The “Kenyatta Declaration” endorsed by 11 African Presidents during last month’s Global Education Summit made far-reaching promises on financing education against which they agreed to be held accountable.
Co-hosted by Kenyan President Uhuru Kenyatta and UK Premier Boris Johnson in London, the Summit was convened to address how national governments and the international development community can marshal resources to address a learning crisis that is threatening the future of millions of children in the developing world.
In attendance were 18 heads of state from Africa, Asia and Latin America, signifying a strong show of leadership and solidarity from governments, businesses, private foundations and development banks to commit funding and support to children’s education in the world’s lowest-income countries.
One key promise acknowledges that Africa’s ultimate barrier to education is no schooling at all. Hundreds of millions of children across Africa still lack opportunities to access inclusive and quality education. And it is mostly the poor, vulnerable and marginalized children who bear the brunt of this learning crisis, putting at risk the future of upcoming generations. The disruptive impacts of the Covid pandemic have also exacerbated the problem and highlighted stark inequalities in accessing education.
To address this learning crisis, some 24 African governments committed to invest in ensuring that no child is left behind in accessing quality. This promise is especially a big win for initiatives to educate the girl child, disabled youngster or other historically excluded groups. Implementation of inclusive education strategies can also boost national economic growth and help to break the cycle of poverty.
A second promise builds on evidence showing that even where African countries have significantly increased access to education, being in school is not the same thing as learning. More children are going to school, but are not necessarily achieving the desired learning outcomes.
According to the World Bank, three out of four third grade students in Kenya, Tanzania, and Uganda do not understand this simple sentence: “The name of the dog is Puppy”. Even fewer children are able to read a short story by their tenth birthday.
What is expected out of schooling are students who are able to interpret information, form opinions, be creative, communicate well, collaborate, and be resilient. However, the reality is that millions of youth are entering young adulthood without even the basic numeracy and literacy skills needed to carry out a simple kiosk transaction or to read basic safety instructions or understand a public document.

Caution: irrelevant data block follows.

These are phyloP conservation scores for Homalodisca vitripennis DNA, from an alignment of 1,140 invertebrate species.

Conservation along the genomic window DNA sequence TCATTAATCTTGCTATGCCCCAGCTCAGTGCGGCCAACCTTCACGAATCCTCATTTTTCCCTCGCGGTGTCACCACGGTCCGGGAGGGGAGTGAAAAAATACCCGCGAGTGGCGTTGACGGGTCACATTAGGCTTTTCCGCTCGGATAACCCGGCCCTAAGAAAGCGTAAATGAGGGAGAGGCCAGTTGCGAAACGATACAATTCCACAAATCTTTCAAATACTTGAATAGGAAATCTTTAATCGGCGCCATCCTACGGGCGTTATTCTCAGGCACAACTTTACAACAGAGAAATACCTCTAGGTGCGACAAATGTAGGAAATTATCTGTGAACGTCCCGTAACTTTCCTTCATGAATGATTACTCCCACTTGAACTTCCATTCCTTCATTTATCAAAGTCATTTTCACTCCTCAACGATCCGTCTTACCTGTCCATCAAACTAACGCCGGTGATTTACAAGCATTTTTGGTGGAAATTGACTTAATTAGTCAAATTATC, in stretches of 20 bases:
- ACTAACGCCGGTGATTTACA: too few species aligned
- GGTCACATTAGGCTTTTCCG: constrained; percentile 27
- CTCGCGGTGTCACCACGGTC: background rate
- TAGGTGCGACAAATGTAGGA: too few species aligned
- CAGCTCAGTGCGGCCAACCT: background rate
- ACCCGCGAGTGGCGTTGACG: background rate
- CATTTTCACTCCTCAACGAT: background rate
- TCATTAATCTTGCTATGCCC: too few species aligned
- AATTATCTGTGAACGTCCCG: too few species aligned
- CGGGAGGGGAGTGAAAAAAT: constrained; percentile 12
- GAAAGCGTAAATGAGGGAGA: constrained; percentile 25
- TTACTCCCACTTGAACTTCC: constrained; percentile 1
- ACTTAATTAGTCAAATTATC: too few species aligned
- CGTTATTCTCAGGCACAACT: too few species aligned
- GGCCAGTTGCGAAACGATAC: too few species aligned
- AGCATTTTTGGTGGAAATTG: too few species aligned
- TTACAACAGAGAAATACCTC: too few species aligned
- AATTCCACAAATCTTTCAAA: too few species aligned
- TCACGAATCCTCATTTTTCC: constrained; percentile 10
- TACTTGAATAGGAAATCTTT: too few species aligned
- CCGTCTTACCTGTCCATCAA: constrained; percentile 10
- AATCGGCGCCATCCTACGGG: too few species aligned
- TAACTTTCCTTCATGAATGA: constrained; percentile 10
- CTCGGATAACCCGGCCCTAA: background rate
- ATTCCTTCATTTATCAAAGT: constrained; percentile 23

The promise by African governments is to take greater responsibility to bring large numbers of children up to the lowest minimum proficiency, and to implement flexible strategies to address learning inequalities within countries.
The ‘Kenyatta Declaration’ also commits to sharpen focus on improving learning outcomes in education systems, and employing new techniques and methodologies that have been proven to yield better results for students. It further promises to strengthen the capacities of teachers and to leverage technology-supported learning to improve equity in access to education learning outcomes so as to even out the prevailing global digital imbalance.
African leaders recognize that millions of children and youth are not realizing their right to a full cycle of quality schooling as domestic budgets have not scaled to meet the need.
They accept that the complexity and costs of fixing the learning crisis at the national level is a core responsibility for governments, which can better leverage public resources as a sustainable source of financing for education. They promised both more financing and smart financing in education to harness the dividends of investing in the fast-growing youth population.
The African leaders promised to increase government expenditure on education towards a global benchmark of 20 percent of the national budgets over the next five years. Current allocations by most African countries average about 15 percent of national budgets.
Beyond increased budgetary allocations, the leaders also promised to ensure aim for equity and efficiency in how public funds are utilized so as to reach the most marginalized, and to ensure that every dollar spent goes as far as possible to improve learning.
One big reason the learning crisis persists is that many education systems across Africa have little information on who is learning and who is not. Lack of reliable data makes it difficult for governments to do anything about it. And with uncertainty about the kinds of skills the jobs of the future will require, schools and teachers must prepare students with more than basic reading and writing skills.
The leaders promised to provide more data and better evidence to inform decisions on how to improve education systems, and also to track and monitor equitable allocation and efficient use of public spending on education.
This call to action may seem a tall order for Africa, particularly now that the impact of the Covid pandemic is straining national economies and budgets, risking decades of education progress. However, time will tell how far African leaders will go towards translating these promises into real action. For now, these promises serve as useful indicators to hold African leaders to account for their contributions to ensuring inclusive and quality education for all children.
Toni Sittoni is a Nairobi-based journalist and writes globally on African Affairs as they relate to development.